ABOUT Marc Nash

Marc Nash
Experimental novelist, interrogator of our slippery language, mutator of the novel's form, purveyor of ideas.Favourite writers, Delilo, Selby Jnr, Winterson, Kafka, Houellebecq, Pelevin, 



52 pieces of flash fiction, some everyday, some mythic, all with a precision of language and a startling use of metaphor and image. From child soldiers to aged actresses; shaman to fairground knife throwers; spousal poisoners to charity giver; bingo caller's stalker, werewolves, vultures, hitmen and women, toy pandas, dancers, lovers and a recalcitrant apple tree. All and more contained within this finest collection of the shortest form of story telling. 

As part of the #fridayflash community on Twitter, I wrote a new piece of flash fiction every week for a year. Though I returned to novel writing at the end of it, the flashes kept coming and tugging at me to be written. Here are the best 52 of the 70 or so I wrote. Flash fiction allows you to tell different types of story in a different way, because the 1000 or so words allows the reader to keep every one of them in mind as they read, which can't be done with a 75,000 word novel. These stories leap straight inside the mind and emotions of each character, because the writer doesn't have the luxury of extensive description. That enhances a certain intensity of emotion.

If you've never read flash fiction, then this is the place to begin. And if you're already a fan, then you'll appreciate this anthology. 52FF is a powerful collection of stories encompassing a wide range of subject matter and human experience. The style ranges from the deceptively simple to experimental, and each piece is rich in language and wordplay. Best of all, I've found many of the stories so thought provoking that I've read them several times - which makes this volume worth every penny. (My favorites include "If IT Were THEE" and "Bowing Out".) - Lisa Vooght, USA

52FF is a concoction of short (and sometimes not so sweet) “Flash Fiction” stories all under 1000 words each. 

The majority of stories were thought-provoking vignettes with an underlying nefariousness portraying the horror of both fantastical and real life situations, which work on our human weaknesses (anxieties, fear and loathing) with a twist of satire and black humour thrown in. 

In the Nursery, is a poignant example of this heady cocktail of emotions and descriptive prose, by which the author, Marc Nash, tells this heart-rending story through the eyes of a stuffed panda in the room of a child’s psychologist. There’s a wide variety of stories to read, from the violence suggested in a seemingly harmless game of bingo in The Caller to the Bingo Caller’s House Calls “House”, to Badges and the stark loneliness of Lost Sole, where Nash’s very British, analytical voice bubbles to the surface. My favourite story has to be Bittersweet, another fine example of how the author cleverly plays around with words, metaphor and new ideas showing a strong love for language. 

With 52 stories, you can deal a story-a-day, there’s a gritty, down-to-earth quick appetiser to appeal to your varying taste-buds. A great “loo book” too, and I mean that in a good way! I felt, that in some cases, there were a couple of scenes as opposed to complete short stories with beginnings, middles and ends, however, these tended to be more experimental and came across more like poetry, or an alternative style of prose, which I rather liked as they enhanced their individual potency. This made for a good read as I never quite knew what to expect from one story to another, making 52FF very hard to put down.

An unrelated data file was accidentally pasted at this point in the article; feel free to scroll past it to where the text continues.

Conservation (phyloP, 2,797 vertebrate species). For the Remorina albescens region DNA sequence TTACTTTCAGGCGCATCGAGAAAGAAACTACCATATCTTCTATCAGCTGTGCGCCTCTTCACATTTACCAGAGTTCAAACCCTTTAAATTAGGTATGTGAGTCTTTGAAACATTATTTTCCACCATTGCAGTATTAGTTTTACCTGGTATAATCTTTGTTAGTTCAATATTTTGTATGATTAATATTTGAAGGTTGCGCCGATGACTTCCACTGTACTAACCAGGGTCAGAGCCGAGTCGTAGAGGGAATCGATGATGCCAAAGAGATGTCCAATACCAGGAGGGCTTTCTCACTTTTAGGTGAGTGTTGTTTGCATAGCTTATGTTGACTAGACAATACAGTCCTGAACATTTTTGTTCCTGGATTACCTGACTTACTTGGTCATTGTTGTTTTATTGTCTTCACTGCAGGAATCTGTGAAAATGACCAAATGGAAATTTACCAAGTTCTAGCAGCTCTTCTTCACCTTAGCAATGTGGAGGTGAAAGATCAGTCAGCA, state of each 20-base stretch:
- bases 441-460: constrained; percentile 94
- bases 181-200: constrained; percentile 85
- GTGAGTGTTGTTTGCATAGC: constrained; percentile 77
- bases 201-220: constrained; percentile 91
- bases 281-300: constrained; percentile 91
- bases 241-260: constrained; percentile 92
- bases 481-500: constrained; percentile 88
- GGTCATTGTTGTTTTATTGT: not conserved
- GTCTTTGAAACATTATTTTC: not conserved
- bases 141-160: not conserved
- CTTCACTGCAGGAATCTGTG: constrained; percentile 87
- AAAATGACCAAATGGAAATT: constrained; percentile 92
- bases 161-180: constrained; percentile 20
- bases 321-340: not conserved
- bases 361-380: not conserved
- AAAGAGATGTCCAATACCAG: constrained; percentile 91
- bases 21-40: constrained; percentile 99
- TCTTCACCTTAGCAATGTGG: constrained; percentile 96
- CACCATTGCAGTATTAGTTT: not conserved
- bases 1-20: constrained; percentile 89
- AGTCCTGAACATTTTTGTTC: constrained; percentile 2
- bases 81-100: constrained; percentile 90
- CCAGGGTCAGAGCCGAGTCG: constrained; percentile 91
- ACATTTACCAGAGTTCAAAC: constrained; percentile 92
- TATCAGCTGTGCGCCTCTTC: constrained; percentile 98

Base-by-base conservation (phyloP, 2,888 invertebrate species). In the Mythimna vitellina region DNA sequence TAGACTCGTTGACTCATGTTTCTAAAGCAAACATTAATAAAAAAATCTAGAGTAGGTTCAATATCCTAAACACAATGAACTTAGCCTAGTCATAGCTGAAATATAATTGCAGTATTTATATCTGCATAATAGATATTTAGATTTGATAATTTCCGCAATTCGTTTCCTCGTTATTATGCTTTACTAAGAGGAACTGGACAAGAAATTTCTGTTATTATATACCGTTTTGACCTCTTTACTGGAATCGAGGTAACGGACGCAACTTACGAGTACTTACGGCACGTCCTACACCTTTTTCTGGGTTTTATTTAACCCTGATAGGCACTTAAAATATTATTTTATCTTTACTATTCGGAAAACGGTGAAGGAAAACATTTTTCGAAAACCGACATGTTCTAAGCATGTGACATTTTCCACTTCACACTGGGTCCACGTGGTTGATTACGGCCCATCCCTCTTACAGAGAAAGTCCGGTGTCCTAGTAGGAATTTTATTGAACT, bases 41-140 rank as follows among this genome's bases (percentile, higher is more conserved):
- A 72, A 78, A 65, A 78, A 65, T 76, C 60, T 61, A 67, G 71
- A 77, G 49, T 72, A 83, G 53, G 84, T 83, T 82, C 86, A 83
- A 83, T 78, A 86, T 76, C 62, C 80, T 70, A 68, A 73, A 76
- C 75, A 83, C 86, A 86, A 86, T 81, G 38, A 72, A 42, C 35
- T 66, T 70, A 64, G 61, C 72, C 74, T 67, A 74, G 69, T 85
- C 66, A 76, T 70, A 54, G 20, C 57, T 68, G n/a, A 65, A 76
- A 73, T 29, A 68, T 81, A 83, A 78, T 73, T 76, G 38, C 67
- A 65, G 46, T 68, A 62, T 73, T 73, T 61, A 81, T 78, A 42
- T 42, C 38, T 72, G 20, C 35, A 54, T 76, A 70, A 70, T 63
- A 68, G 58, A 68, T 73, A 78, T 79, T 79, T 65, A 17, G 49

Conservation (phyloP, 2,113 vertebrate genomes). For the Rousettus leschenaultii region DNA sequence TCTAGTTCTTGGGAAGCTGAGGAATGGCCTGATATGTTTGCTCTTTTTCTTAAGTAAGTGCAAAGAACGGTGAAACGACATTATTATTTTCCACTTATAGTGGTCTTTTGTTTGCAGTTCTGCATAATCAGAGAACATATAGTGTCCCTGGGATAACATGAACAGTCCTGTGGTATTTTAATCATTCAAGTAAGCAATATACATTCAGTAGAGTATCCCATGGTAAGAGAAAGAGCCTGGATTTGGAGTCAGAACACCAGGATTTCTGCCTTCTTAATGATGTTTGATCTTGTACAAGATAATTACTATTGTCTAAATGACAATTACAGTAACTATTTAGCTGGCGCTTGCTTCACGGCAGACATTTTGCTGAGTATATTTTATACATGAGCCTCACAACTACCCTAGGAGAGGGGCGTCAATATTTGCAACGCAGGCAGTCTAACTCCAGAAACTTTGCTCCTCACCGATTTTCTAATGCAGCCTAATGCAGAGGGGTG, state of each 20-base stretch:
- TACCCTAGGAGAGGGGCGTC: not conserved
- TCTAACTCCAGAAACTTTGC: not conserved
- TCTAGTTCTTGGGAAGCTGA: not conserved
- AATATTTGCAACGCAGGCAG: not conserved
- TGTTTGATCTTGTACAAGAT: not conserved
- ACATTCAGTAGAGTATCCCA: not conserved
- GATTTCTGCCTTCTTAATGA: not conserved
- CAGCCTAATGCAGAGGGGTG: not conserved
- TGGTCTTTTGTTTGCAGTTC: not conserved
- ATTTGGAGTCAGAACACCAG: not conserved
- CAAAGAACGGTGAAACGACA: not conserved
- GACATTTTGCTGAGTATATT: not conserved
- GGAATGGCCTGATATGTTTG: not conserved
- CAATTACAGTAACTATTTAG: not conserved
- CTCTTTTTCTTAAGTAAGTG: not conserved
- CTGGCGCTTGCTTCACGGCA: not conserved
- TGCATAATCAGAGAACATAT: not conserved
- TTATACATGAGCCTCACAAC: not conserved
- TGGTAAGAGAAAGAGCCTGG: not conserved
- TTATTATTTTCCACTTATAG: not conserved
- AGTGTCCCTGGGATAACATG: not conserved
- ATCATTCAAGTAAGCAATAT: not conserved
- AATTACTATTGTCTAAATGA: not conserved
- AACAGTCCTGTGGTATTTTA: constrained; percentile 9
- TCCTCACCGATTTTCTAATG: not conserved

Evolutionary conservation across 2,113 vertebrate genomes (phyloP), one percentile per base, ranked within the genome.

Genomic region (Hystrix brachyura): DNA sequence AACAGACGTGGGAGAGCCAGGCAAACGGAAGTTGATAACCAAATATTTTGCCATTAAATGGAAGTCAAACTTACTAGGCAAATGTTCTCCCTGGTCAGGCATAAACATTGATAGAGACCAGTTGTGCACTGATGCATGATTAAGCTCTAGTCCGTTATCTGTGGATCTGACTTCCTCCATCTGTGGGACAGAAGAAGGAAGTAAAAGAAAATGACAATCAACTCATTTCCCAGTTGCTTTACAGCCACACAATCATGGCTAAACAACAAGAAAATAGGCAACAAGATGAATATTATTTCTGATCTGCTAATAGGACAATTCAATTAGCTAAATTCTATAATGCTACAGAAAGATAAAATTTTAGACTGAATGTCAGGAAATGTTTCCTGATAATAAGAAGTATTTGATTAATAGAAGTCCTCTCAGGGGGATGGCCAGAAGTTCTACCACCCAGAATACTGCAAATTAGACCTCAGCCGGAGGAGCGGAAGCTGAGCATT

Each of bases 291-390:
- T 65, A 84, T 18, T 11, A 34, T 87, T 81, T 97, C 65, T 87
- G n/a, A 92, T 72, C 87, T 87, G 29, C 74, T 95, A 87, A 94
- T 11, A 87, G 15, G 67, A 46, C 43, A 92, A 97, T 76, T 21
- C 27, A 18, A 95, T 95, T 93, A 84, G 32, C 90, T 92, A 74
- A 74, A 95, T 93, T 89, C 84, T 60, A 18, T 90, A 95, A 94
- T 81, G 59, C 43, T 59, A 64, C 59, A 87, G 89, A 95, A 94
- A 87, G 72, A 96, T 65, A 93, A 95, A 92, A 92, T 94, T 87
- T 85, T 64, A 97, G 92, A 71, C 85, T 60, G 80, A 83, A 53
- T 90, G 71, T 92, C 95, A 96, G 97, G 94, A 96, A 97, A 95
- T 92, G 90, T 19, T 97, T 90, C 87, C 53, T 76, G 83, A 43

At the end of the book there is a additional nice touch, the story prompts, which led to the ideas behind each piece of flash. A unique and effective idea. I found myself going back and re-reading some of the more mysterious ones armed with this additional knowledge, as though privy to inside information and looking for the things I may have missed, like one does when watching a film for the second time. 

Overall, I do enjoy flash fiction and I think, Marc Nash, has done very well with his collection of 52FF. Whether you are new to this form of creativity, or a flash fiction fiend, 52FF is an electric mixture of small servings covering many flavours to chill, shake and stir you! What provides some thematic unity, as well as satirical bite, is the darkness, which lies around the corner in many of these stories. A veritable cocktail of real life incidents, metaphors and hidden meanings of an imaginative mind! AlternativeRead.com

lash fiction is a fascinating form - unlike a traditional short story, the structure is often subtle. You might need to look for the beginning, the middle and the end. The resolution may not be obvious to you. Some aspects of a particular piece may not occur to you until after the second, third or even fourth reading. I love this concept and I think Marc Nash has understood it perfectly. Some of his pieces are smash, bang, inyerface stuff but deliver subtleties on a second reading. Others seem opaque at first but obvious later. Some are funny then sad. Others are sad then funny.

Nash includes a "prompts" section at the end, which provides the inspiration behind each of the pieces. These I thoroughly enjoyed - they made me read some of the stories over again and with completely new eyes.

I loved the obvious fascination with words and images. I loved the many layers hidden within the brevity. And I loved the darkness and the satire. This anthology is a gift that keeps on giving. I read it much more quickly than the story-a-week that Nash recommends - such is the plight of the reviewer - but it's made me think and I know it'll be saved on my Kindle for regular revisits.

Recommended to all those who like strong, energetic writing and those who enjoy the creativity in the new formats so suited to this brave new digital world we find ourselves part of. The BookBag

Other Book(s) By Marc Nash